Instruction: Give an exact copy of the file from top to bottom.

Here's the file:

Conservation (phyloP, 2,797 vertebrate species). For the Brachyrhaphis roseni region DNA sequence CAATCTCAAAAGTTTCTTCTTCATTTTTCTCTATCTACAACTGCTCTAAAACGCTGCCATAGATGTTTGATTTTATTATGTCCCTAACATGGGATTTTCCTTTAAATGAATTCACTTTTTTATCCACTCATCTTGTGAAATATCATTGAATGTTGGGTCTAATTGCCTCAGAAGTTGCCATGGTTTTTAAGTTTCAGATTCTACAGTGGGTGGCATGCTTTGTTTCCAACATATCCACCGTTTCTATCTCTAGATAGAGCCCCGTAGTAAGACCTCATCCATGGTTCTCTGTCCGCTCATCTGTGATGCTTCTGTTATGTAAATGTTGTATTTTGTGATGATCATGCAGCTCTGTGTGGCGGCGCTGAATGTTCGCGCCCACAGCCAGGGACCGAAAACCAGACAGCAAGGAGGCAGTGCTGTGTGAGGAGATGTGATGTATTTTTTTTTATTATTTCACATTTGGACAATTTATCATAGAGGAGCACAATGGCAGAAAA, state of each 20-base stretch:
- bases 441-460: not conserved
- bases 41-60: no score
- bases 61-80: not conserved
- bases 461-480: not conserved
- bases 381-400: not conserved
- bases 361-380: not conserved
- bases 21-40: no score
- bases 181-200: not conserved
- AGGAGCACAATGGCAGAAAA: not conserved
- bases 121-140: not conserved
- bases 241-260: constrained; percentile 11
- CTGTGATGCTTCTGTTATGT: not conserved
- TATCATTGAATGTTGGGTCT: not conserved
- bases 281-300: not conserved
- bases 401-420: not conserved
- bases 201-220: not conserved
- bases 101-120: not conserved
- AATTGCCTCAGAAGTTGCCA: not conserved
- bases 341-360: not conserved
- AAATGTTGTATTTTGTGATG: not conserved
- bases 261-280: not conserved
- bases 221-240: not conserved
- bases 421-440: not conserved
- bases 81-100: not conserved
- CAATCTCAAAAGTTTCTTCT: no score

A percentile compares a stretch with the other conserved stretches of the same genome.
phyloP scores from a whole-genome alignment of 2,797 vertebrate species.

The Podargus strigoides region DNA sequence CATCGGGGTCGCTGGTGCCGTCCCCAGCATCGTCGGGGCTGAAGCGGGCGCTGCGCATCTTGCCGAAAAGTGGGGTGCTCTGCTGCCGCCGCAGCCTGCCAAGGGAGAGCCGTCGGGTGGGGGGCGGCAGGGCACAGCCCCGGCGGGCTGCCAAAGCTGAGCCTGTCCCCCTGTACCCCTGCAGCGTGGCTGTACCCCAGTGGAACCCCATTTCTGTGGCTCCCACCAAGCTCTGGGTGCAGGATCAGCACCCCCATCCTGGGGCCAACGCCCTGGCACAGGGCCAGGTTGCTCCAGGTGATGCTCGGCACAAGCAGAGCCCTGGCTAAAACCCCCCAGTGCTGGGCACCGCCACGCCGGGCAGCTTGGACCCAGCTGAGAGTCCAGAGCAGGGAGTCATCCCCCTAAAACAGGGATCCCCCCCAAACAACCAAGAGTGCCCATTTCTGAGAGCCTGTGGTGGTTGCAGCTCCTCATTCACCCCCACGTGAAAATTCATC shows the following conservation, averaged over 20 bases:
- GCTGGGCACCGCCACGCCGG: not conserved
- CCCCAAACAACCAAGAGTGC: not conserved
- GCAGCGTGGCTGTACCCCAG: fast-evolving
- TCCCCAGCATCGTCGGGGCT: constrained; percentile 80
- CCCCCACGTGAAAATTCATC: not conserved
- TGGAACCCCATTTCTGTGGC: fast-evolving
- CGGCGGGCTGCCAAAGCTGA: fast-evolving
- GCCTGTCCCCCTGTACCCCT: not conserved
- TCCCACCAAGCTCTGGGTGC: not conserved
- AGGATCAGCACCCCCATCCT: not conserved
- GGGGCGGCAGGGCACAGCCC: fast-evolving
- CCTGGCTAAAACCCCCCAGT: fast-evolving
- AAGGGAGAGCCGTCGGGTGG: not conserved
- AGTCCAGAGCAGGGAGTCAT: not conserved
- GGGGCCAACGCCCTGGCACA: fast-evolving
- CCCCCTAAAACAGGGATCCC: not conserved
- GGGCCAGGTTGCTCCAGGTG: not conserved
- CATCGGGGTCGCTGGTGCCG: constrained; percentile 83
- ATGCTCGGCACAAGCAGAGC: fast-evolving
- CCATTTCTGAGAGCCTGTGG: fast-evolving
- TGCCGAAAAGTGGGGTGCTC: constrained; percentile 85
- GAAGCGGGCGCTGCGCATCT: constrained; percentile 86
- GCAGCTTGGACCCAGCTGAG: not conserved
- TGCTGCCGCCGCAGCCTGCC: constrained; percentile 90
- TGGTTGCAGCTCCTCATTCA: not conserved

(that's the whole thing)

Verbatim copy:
Conservation (phyloP, 2,797 vertebrate species). For the Brachyrhaphis roseni region DNA sequence CAATCTCAAAAGTTTCTTCTTCATTTTTCTCTATCTACAACTGCTCTAAAACGCTGCCATAGATGTTTGATTTTATTATGTCCCTAACATGGGATTTTCCTTTAAATGAATTCACTTTTTTATCCACTCATCTTGTGAAATATCATTGAATGTTGGGTCTAATTGCCTCAGAAGTTGCCATGGTTTTTAAGTTTCAGATTCTACAGTGGGTGGCATGCTTTGTTTCCAACATATCCACCGTTTCTATCTCTAGATAGAGCCCCGTAGTAAGACCTCATCCATGGTTCTCTGTCCGCTCATCTGTGATGCTTCTGTTATGTAAATGTTGTATTTTGTGATGATCATGCAGCTCTGTGTGGCGGCGCTGAATGTTCGCGCCCACAGCCAGGGACCGAAAACCAGACAGCAAGGAGGCAGTGCTGTGTGAGGAGATGTGATGTATTTTTTTTTATTATTTCACATTTGGACAATTTATCATAGAGGAGCACAATGGCAGAAAA, state of each 20-base stretch:
- bases 441-460: not conserved
- bases 41-60: no score
- bases 61-80: not conserved
- bases 461-480: not conserved
- bases 381-400: not conserved
- bases 361-380: not conserved
- bases 21-40: no score
- bases 181-200: not conserved
- AGGAGCACAATGGCAGAAAA: not conserved
- bases 121-140: not conserved
- bases 241-260: constrained; percentile 11
- CTGTGATGCTTCTGTTATGT: not conserved
- TATCATTGAATGTTGGGTCT: not conserved
- bases 281-300: not conserved
- bases 401-420: not conserved
- bases 201-220: not conserved
- bases 101-120: not conserved
- AATTGCCTCAGAAGTTGCCA: not conserved
- bases 341-360: not conserved
- AAATGTTGTATTTTGTGATG: not conserved
- bases 261-280: not conserved
- bases 221-240: not conserved
- bases 421-440: not conserved
- bases 81-100: not conserved
- CAATCTCAAAAGTTTCTTCT: no score

A percentile compares a stretch with the other conserved stretches of the same genome.
phyloP scores from a whole-genome alignment of 2,797 vertebrate species.

The Podargus strigoides region DNA sequence CATCGGGGTCGCTGGTGCCGTCCCCAGCATCGTCGGGGCTGAAGCGGGCGCTGCGCATCTTGCCGAAAAGTGGGGTGCTCTGCTGCCGCCGCAGCCTGCCAAGGGAGAGCCGTCGGGTGGGGGGCGGCAGGGCACAGCCCCGGCGGGCTGCCAAAGCTGAGCCTGTCCCCCTGTACCCCTGCAGCGTGGCTGTACCCCAGTGGAACCCCATTTCTGTGGCTCCCACCAAGCTCTGGGTGCAGGATCAGCACCCCCATCCTGGGGCCAACGCCCTGGCACAGGGCCAGGTTGCTCCAGGTGATGCTCGGCACAAGCAGAGCCCTGGCTAAAACCCCCCAGTGCTGGGCACCGCCACGCCGGGCAGCTTGGACCCAGCTGAGAGTCCAGAGCAGGGAGTCATCCCCCTAAAACAGGGATCCCCCCCAAACAACCAAGAGTGCCCATTTCTGAGAGCCTGTGGTGGTTGCAGCTCCTCATTCACCCCCACGTGAAAATTCATC shows the following conservation, averaged over 20 bases:
- GCTGGGCACCGCCACGCCGG: not conserved
- CCCCAAACAACCAAGAGTGC: not conserved
- GCAGCGTGGCTGTACCCCAG: fast-evolving
- TCCCCAGCATCGTCGGGGCT: constrained; percentile 80
- CCCCCACGTGAAAATTCATC: not conserved
- TGGAACCCCATTTCTGTGGC: fast-evolving
- CGGCGGGCTGCCAAAGCTGA: fast-evolving
- GCCTGTCCCCCTGTACCCCT: not conserved
- TCCCACCAAGCTCTGGGTGC: not conserved
- AGGATCAGCACCCCCATCCT: not conserved
- GGGGCGGCAGGGCACAGCCC: fast-evolving
- CCTGGCTAAAACCCCCCAGT: fast-evolving
- AAGGGAGAGCCGTCGGGTGG: not conserved
- AGTCCAGAGCAGGGAGTCAT: not conserved
- GGGGCCAACGCCCTGGCACA: fast-evolving
- CCCCCTAAAACAGGGATCCC: not conserved
- GGGCCAGGTTGCTCCAGGTG: not conserved
- CATCGGGGTCGCTGGTGCCG: constrained; percentile 83
- ATGCTCGGCACAAGCAGAGC: fast-evolving
- CCATTTCTGAGAGCCTGTGG: fast-evolving
- TGCCGAAAAGTGGGGTGCTC: constrained; percentile 85
- GAAGCGGGCGCTGCGCATCT: constrained; percentile 86
- GCAGCTTGGACCCAGCTGAG: not conserved
- TGCTGCCGCCGCAGCCTGCC: constrained; percentile 90
- TGGTTGCAGCTCCTCATTCA: not conserved